India faced one of the major blackouts in July 2012. The entire northern half of the country was devoid of electricity for two full days. More than half a decade later, where India now ranks as the sixth largest economy and third largest producer of energy after US and China, things still haven’t changed much. Energy infrastructure is still vulnerable and a major portion of the energy produced by systems is either lost in transmission or stolen.
The above mentioned problem is common to the Energy and Utilities Industry, but thankfully in the age of Big Data and Analytics, solutions exist that would not only counter the loss of revenue, but would also leverage optimal consumption of the underlying assets of the Energy and Utilities Industry.
The lifecycle of energy generation starts from the power plant, where energy is supplied from primarily thermal, hydro, wind, and solar power plants. Assuming a power plant is supplied with 100MW of energy, which is to be transferred to cities for consumption. A step-up transformer elevates the voltage and transmits the energy using transmission lines. These transmission lines run throughout the length and breadth of the country, through hundreds of kilometers. Substations receive this transmitted energy and use a step-down transformer for distribution and end-user consumption.
In the above high-level scenario, data generated per minute by power plants, transformers, transmission lines, substations, distribution and consumption units would be of phenomenal volume. It’s overwhelming to imagine that power supply to a small area of a small city in the country generates petabyte-level data; leave alone the data generated for power supply to an entire state or for that matter, the entire nation. Governments and organizations need to understand the importance of this phenomenal volume of data and how Big Data and analytics need to be leveraged to be fed into analytical algorithms to:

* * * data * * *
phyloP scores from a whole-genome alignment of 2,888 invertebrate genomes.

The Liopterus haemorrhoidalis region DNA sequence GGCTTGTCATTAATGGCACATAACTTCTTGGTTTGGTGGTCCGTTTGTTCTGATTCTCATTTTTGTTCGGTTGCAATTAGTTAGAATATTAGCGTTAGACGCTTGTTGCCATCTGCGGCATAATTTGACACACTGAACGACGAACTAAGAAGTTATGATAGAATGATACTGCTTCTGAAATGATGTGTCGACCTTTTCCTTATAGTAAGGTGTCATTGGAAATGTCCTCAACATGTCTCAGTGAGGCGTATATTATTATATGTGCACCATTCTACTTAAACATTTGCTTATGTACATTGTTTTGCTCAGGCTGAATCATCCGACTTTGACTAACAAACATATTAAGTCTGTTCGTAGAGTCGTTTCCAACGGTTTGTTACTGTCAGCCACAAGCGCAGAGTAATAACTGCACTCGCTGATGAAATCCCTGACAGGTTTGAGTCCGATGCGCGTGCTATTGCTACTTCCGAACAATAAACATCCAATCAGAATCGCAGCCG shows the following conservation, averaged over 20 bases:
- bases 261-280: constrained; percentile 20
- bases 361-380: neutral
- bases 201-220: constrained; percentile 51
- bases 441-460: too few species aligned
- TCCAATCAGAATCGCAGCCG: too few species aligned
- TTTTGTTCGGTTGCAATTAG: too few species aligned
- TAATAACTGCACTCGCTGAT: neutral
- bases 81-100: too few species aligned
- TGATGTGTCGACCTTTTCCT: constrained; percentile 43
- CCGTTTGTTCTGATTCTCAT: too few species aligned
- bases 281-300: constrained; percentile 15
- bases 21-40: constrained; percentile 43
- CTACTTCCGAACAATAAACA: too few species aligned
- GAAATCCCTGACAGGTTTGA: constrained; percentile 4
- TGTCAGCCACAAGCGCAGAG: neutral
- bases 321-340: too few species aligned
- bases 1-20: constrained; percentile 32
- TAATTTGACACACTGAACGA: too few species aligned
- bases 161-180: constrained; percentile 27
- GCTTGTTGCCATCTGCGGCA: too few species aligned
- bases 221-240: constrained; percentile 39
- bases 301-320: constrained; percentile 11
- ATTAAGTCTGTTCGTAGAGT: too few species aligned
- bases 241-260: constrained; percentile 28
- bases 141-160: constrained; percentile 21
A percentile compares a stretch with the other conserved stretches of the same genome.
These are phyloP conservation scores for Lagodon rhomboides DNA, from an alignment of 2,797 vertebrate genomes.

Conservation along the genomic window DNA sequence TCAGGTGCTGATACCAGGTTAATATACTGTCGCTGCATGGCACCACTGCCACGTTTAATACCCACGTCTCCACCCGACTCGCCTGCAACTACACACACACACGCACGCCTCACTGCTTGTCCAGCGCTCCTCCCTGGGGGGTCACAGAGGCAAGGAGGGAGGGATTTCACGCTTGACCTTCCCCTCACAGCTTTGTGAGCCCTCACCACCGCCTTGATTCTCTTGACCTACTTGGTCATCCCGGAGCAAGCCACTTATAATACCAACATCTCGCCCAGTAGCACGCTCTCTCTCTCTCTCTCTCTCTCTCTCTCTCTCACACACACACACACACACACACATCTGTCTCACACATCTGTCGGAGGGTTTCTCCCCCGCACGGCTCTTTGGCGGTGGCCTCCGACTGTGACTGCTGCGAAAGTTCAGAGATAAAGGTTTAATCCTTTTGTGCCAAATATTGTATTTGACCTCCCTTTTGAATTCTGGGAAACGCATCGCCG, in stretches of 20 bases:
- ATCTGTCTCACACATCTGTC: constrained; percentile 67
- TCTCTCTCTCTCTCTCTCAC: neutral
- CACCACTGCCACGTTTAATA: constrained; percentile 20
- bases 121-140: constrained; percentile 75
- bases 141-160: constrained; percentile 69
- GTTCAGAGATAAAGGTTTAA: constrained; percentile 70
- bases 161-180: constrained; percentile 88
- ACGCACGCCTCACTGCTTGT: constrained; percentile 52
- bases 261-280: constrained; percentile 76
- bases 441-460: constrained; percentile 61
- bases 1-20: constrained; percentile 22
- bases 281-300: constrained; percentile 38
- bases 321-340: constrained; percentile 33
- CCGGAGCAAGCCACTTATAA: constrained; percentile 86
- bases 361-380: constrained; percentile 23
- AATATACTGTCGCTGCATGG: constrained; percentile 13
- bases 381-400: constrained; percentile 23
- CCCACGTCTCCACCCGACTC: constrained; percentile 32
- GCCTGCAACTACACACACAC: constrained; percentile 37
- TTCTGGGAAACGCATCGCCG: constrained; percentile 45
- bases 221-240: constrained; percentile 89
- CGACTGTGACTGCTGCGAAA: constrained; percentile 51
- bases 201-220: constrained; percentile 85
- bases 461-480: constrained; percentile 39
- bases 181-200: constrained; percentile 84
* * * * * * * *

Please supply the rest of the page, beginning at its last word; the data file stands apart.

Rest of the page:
- Monitor vast volumes of real-time data to find the generation and consumption patterns.
- Predict shortage in energy supply and future demand by studying those patterns.
- Help optimize the energy supply and demand cycle.
- Estimate if there is surplus energy being produced in some area and optimally redistribute the same to an area of energy shortage.
Big Data Answers “How” and “Why”
Imagine, collecting energy consumption data for one of the cities in India. By validating it against the power supplied to the legitimate number of meters in that area, we can determine the amount of energy being stolen and lost through illegal connections. We can prepare the data for a set of cities in the country and determine a pattern of “how” and “why” the energy is being lost across the nation.
Big Data Answers “Where”
In line with Green India initiatives, India has cut down immensely on thermal energy production, which primarily uses coal as their primary source and is investing heavily on solar energy production. Smart meters can be installed on various location of the country to capture data points, like the intensity of sun’s rays for that particular area, wind speed, and gauge the intensity of various natural resources, like tidal waves based on demographics. Data captured from such smart meters can be subjected to high-end analytics to answer “where” production units to generate power from solar, tidal, and wind sources could be placed to generate the optimal amount of energy. This would be a big leap in cutting down emissions and relying more on natural sources to produce energy.
Hopefully, organizations and governments will soon realize the importance of Big Data and analytics to address these core issues of the energy infrastructure and utilities sector and would implement the same. In the 21st century, Big Data and analytics is all set to show mankind the path to intelligent production, distribution, and consumption of energy and utility.